DIY: make a circuit board fly with this cute, tiny quadcopter kit

Two years after they launched their surprise hit mini quadcopter Crazyflie, the guys at Bitcraze have made their new and improved Crazyflie available for preorder at Seedstudio.

Arnaud Taffanel, Tobias Antonsson, and Marcus Eliasson worked as electronic engineers for Swedish consultancy firm Epsilon. As a competence development project, they started working on a tiny quadcopter in 2009. Their goal was to build an electronic board that could fly indoors (“because it’s too cold outside in Sweden”, they say).

The result was a tiny quadcopter, the Crazyflie:

Here’s the technical explanation of how it works:

The entire platform runs on a Cortex-M3 CPU that takes input from an accelerometer and pair of gyroscopes to help keep its balance. Wireless communications are handled via a 2.4Ghz radio transmitter, and the quadrocopter’s power is supplied by a tiny 110 mAh LIPO battery pack scavenged from an R/C plane.

The control and telemetry is handled by a PC, which relays control messages from the pilot’s game pad. (source)

When they sent the video to, reactions were so enthusiastic that they decided to start selling the DIY kits. The problem was that it was quite fragile, they say: “each crash was potentially fatal for one or many motors. That made it quite stressful to fly as it would not allow mistake and we eventually broke all 3 prototypes (the red board is the 2.4GHz radio and was also a weak point).”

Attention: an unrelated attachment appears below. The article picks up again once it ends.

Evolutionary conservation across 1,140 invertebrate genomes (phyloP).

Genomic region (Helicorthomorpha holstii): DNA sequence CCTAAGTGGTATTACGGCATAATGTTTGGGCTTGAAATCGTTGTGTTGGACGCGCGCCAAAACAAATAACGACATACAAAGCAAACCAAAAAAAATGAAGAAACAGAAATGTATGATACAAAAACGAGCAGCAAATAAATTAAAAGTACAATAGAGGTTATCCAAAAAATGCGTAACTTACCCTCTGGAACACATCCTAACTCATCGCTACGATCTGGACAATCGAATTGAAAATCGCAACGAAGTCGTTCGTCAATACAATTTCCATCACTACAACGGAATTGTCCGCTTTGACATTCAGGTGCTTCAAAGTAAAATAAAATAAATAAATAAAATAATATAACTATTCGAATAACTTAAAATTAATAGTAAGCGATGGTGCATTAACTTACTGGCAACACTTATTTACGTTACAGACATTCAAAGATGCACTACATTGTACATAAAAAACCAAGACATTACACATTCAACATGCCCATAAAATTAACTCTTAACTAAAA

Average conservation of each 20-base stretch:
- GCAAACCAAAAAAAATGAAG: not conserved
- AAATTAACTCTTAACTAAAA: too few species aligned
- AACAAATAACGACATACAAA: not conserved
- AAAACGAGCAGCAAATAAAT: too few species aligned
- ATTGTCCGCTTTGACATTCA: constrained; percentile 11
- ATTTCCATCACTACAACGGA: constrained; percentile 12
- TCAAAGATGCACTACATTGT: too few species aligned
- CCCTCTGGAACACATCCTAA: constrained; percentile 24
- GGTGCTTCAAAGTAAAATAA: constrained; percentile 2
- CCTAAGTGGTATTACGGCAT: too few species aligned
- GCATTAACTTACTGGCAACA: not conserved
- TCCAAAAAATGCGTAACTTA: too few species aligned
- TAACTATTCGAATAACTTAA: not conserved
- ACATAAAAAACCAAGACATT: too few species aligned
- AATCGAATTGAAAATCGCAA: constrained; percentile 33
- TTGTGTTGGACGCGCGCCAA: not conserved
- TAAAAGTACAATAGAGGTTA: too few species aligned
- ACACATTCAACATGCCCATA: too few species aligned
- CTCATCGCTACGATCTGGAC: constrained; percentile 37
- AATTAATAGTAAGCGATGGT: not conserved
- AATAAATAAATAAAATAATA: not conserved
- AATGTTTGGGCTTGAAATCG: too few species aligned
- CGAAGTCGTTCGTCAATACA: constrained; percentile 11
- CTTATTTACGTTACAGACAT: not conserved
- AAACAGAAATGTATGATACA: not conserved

The new version (see feature image) should address those problems. Here’s a video of the new nanocopter – it looks like it could cheer up many a dull moment:

[via Gizmag, Bitcraze, Hackaday]

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Raf Weverbergh

Editor of whiteboard. Raf Weverbergh was a magazine journalist whose work appeared in magazines like Rolling Stone, Playboy, Mail on Sunday, Publico and South China Morning Post. He is the co-founder of FINN, a corporate communications agency where he advises startups and multinationals on their PR and Mustr, the easiest media database for PR professionals. You can contact him on Twitter, Linkedin or Skype (rafweverbergh).

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